Rain was the theme for this afternoon. Ever since the ten day forecast online showed the days I'd be on safari I was stalking it for rain updates. November is the beginning of the short rain season, but they often begin later in the month. I had wanted to come here in October, but the rates were almost double   what they were for November, so I decided I'd risk a little rain. In some parks the first rain means a complete dispersal of game and tougher viewings because there are more water holes and the grass starts to grow. My internet research told me that the first few rains in November would be fairly short and shouldn't interfere too much with wildlife sightings. So even when the Tuesday afternoon/Wednesday morning rain predictions grew to higher percentages, I decided not to worry. Too much.

When I woke up from my post-lunch nap (a hard life, I know), there were clouds in the distance, but it was still pretty clear by the lodge. I couldn't see the lions from this morning while I was having tea on the veranda, but we decided to go look for them anyway. And, sure enough, they were there. I was wrong earlier - it was a mother and two growing cubs, but one was male and one female. And at the moment they were being backed away from their resting spot by an angry elephant who wanted them gone in the worst way. The female cub (probably a few years old) had already retreated, but mom and son stood their ground for a moment before giving up and finding a new spot to rest. Mom wore a radio collar and is said to be an excellent huntress. The cubs, however, are still learning. This was proven to be true when the female cub took off across the field heading for some antelope and using the gully as cover. Her plan was reasonably sound except that the angry elephant and two of its friends were now in the gully and caused quite a ruckus when they saw her trying to hunt. They were loud enough to chase off all the antelope, and the cub sulked in a mud hole in the gully. Mom and son had stood at the sound of the elephants but now lay back down, Mom almost seeming to sigh and shake her head. We left them be and headed off.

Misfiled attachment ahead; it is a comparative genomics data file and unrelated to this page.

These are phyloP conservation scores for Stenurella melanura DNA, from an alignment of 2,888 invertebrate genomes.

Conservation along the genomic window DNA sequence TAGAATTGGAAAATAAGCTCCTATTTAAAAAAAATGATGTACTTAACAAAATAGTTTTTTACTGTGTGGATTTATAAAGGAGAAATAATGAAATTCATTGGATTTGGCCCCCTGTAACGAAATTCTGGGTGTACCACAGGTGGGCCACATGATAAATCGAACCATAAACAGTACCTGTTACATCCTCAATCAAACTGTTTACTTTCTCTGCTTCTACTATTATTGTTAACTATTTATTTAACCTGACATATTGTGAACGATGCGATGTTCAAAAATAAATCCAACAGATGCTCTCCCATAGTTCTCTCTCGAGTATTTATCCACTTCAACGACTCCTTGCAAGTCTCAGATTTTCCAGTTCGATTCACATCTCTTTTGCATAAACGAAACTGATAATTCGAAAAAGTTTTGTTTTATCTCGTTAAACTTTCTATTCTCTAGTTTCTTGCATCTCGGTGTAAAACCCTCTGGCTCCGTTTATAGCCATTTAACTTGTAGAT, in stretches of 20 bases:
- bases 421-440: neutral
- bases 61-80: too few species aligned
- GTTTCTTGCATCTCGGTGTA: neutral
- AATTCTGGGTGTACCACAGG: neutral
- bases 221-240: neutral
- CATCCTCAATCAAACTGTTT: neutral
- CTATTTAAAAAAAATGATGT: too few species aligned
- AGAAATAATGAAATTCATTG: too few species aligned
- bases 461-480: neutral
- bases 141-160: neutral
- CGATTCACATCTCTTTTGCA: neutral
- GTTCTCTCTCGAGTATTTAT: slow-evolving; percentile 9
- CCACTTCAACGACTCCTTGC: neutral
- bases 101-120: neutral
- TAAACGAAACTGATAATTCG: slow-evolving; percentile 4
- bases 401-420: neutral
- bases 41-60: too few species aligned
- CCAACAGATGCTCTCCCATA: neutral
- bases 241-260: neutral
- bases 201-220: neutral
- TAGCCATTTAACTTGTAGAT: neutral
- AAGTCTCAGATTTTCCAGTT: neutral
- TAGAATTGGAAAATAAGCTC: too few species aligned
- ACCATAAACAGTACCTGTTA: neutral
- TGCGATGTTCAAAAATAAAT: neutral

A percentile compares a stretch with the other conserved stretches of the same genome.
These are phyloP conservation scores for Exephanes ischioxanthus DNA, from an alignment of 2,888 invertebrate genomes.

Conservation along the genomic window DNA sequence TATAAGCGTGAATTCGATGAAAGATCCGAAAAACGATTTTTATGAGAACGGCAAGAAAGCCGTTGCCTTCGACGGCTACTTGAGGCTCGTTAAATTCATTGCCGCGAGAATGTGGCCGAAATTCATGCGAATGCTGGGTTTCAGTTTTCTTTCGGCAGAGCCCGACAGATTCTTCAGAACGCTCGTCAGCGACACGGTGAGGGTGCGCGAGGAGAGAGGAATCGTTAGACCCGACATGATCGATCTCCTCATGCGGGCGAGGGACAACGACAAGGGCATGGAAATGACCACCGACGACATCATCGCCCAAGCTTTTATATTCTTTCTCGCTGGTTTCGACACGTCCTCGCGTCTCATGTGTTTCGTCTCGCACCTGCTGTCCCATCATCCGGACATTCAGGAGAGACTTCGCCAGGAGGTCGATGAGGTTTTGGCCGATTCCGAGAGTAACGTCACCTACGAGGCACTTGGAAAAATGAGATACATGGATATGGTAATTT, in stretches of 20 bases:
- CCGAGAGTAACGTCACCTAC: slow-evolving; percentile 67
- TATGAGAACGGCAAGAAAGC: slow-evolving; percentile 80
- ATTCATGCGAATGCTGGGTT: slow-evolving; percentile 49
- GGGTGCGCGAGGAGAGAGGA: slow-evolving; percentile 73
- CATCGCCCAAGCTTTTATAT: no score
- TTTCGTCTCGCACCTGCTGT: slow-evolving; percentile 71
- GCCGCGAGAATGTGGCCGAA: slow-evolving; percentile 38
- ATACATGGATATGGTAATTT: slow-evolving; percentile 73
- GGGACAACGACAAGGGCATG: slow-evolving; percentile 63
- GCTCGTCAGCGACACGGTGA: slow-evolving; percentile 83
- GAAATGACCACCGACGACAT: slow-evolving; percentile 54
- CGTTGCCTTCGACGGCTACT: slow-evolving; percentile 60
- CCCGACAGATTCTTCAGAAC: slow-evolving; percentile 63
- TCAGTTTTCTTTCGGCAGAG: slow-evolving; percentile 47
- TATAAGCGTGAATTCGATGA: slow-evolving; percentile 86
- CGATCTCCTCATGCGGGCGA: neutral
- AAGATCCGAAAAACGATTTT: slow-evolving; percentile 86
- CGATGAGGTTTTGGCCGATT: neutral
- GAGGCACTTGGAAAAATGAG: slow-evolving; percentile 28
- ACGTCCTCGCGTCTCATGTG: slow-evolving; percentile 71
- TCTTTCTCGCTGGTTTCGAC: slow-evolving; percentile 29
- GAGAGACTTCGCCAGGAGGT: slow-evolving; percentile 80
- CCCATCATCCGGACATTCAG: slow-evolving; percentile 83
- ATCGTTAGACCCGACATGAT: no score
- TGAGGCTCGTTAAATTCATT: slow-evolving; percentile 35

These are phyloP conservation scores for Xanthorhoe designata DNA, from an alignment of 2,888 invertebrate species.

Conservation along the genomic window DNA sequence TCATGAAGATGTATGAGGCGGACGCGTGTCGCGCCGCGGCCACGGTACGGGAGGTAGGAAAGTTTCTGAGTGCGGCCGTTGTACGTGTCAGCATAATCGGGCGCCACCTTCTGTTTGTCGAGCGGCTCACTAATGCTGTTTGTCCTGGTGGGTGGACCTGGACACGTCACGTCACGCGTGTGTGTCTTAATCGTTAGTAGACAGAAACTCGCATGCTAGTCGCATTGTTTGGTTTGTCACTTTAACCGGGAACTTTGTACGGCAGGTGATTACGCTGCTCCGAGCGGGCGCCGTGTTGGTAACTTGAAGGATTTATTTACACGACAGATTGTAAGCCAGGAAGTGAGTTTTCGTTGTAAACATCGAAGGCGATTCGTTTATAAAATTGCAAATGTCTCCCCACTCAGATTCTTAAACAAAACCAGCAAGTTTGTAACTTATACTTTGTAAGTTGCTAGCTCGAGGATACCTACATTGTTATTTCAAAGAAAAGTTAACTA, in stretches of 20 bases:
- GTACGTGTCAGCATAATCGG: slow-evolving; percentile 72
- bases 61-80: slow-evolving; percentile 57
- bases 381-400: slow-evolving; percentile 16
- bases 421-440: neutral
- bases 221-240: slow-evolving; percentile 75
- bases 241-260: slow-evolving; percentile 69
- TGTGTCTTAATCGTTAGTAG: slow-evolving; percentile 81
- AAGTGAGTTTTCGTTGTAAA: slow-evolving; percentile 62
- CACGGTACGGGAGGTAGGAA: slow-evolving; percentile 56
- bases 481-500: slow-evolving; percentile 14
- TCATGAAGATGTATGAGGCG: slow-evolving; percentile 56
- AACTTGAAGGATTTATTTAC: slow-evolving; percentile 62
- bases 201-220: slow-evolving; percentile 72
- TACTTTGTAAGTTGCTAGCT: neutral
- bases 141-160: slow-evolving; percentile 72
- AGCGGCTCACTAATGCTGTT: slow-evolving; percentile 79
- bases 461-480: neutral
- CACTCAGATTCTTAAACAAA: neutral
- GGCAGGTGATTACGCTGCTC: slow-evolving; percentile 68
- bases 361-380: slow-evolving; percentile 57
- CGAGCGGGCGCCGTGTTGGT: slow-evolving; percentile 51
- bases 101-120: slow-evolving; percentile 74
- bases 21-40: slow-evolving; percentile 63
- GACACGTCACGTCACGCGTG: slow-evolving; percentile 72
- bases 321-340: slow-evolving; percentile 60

The next two hours were very quiet as we explored some less traversed areas of the parks, seeing lots of evidence of animals but few actual animals aside from impala, puku, and baboons and monkeys. We spotted a few shy bushbuck and one female Sharpe's grysbok, a tiny little antelope. There was evidence of both lions and buffalo having been there, but it was quiet now. We continued to explore the thickets before heading to the river bank for sundowners, kept company by baboons, impala, puku, and hippos and crocs in the water. 

We had stayed sunny and dry thus far, but the rain cloud on the horizon was drawing nearer, and the thunder and lightning were closer and more frequent. We pressed on anyway, seeing the dogs a bit down the river bank. We drew closer to them and watched as the puppies played and jumped and howled and then rushed to see some of the adults as they returned, possibly with food to regurgitate. A few of the adults looked at the nearby puku, but it was almost dark now, and they don't see well at night. We left them and pressed on.